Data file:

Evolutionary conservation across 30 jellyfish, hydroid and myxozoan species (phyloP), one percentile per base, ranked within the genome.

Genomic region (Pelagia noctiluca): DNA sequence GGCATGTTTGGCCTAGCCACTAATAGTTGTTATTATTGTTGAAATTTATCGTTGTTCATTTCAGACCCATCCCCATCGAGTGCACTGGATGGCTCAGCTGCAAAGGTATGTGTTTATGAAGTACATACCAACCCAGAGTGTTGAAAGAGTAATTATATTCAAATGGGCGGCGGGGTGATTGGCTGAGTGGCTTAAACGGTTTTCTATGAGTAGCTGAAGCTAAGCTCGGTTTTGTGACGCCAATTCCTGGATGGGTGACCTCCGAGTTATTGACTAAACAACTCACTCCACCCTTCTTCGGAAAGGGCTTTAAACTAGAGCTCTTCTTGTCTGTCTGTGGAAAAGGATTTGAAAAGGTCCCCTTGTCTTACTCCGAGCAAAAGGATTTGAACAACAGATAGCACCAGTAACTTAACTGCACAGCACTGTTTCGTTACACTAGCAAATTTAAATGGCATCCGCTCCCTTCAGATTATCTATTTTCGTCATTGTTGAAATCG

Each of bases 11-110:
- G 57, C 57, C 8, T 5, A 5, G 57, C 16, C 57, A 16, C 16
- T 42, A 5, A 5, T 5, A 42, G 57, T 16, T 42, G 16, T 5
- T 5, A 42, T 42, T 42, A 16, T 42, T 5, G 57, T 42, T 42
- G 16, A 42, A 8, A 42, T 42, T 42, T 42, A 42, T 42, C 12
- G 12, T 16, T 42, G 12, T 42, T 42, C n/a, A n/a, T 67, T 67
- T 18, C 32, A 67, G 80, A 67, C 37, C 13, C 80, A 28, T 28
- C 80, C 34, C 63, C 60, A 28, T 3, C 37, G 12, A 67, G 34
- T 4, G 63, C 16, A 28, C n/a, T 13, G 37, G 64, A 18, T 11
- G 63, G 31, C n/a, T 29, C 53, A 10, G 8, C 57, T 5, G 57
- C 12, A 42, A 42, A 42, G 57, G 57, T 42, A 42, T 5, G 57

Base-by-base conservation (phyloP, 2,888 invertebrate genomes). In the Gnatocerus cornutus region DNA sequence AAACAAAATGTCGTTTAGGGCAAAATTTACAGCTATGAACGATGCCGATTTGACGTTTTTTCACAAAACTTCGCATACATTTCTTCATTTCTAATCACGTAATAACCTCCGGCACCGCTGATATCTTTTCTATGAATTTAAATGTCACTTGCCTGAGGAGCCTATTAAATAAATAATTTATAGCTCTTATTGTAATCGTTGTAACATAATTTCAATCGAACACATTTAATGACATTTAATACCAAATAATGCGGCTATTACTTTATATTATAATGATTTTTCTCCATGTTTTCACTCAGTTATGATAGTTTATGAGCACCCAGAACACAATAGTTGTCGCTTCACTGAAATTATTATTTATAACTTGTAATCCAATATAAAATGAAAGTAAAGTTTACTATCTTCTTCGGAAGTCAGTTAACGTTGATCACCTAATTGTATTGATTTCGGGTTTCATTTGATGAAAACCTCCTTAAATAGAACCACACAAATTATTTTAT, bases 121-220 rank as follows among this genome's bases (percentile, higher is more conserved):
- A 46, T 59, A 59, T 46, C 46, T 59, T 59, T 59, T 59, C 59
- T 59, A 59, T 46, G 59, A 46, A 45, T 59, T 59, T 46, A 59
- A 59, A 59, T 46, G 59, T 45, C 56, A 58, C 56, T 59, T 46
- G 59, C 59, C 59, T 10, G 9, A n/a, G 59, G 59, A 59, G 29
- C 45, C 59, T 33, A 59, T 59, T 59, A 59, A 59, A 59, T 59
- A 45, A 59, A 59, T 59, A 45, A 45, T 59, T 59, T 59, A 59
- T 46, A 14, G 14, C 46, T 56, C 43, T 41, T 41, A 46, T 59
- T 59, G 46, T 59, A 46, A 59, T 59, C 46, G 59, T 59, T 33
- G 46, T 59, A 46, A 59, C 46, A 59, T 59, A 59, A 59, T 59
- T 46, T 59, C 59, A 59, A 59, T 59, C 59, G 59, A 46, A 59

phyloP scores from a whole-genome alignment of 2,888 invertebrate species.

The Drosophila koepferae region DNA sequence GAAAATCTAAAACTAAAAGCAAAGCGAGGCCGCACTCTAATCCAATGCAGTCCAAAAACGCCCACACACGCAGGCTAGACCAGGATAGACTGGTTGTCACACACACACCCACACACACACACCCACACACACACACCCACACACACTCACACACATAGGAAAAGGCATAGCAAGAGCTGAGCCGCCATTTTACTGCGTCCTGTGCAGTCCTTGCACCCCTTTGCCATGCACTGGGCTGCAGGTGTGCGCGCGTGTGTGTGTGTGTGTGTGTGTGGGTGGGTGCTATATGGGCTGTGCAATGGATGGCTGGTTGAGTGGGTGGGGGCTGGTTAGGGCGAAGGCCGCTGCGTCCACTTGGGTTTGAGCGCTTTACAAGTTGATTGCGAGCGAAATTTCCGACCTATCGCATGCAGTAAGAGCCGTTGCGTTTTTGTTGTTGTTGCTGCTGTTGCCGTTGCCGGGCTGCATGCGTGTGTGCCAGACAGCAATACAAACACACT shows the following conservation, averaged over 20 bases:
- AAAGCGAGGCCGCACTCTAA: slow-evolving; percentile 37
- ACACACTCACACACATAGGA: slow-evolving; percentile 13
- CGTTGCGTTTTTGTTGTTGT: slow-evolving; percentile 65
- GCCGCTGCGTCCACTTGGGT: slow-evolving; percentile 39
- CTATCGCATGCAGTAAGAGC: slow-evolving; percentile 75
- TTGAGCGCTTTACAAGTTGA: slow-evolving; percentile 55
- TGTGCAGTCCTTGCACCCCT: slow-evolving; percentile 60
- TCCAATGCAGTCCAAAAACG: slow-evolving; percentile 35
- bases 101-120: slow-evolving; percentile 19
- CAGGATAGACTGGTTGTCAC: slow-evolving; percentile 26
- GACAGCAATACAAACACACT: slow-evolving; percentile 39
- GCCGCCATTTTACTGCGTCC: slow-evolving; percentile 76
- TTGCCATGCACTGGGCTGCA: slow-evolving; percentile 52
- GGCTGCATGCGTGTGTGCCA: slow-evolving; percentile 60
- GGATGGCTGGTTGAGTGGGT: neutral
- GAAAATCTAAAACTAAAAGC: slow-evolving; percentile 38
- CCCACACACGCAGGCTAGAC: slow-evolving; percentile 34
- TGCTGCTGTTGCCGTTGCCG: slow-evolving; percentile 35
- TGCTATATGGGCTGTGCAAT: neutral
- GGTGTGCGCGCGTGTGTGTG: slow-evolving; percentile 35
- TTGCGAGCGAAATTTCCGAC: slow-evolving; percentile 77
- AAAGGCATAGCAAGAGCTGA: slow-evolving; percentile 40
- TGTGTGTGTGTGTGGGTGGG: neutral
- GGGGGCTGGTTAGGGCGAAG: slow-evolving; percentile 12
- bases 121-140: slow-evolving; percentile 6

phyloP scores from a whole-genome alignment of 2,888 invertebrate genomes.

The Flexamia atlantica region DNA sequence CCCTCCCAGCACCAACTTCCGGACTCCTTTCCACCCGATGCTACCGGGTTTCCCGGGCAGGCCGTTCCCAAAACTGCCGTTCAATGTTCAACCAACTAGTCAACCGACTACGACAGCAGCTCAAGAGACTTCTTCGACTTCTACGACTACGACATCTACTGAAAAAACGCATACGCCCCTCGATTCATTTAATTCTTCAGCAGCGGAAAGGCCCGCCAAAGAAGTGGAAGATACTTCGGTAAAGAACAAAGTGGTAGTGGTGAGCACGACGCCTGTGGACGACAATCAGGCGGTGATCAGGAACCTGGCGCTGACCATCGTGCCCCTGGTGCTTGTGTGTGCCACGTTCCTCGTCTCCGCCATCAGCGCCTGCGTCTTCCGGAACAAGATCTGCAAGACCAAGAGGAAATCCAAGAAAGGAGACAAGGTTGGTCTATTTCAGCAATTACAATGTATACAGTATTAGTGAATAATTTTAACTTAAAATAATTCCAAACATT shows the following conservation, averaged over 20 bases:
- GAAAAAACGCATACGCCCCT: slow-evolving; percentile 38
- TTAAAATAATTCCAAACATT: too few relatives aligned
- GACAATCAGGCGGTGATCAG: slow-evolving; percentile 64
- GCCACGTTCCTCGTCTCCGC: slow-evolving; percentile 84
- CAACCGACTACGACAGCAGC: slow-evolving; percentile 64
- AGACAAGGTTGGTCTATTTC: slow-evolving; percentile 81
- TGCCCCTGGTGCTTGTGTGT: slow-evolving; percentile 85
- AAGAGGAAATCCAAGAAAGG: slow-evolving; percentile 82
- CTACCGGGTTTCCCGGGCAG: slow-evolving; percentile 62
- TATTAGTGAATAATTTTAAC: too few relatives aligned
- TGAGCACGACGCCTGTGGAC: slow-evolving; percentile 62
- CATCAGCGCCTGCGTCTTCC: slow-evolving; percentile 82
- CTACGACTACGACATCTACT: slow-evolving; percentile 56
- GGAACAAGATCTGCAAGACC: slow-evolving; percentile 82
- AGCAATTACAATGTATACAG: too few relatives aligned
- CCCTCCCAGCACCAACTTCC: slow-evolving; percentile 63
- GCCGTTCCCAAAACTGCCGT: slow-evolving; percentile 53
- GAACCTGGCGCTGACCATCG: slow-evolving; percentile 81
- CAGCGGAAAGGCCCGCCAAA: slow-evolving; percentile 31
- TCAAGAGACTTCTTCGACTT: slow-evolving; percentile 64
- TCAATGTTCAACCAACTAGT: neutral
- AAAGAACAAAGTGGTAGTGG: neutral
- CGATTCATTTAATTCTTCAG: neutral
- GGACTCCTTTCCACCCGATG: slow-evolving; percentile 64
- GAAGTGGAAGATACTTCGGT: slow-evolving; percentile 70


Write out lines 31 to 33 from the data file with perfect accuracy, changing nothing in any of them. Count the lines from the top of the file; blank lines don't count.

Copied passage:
- CTATCGCATGCAGTAAGAGC: slow-evolving; percentile 75
- TTGAGCGCTTTACAAGTTGA: slow-evolving; percentile 55
- TGTGCAGTCCTTGCACCCCT: slow-evolving; percentile 60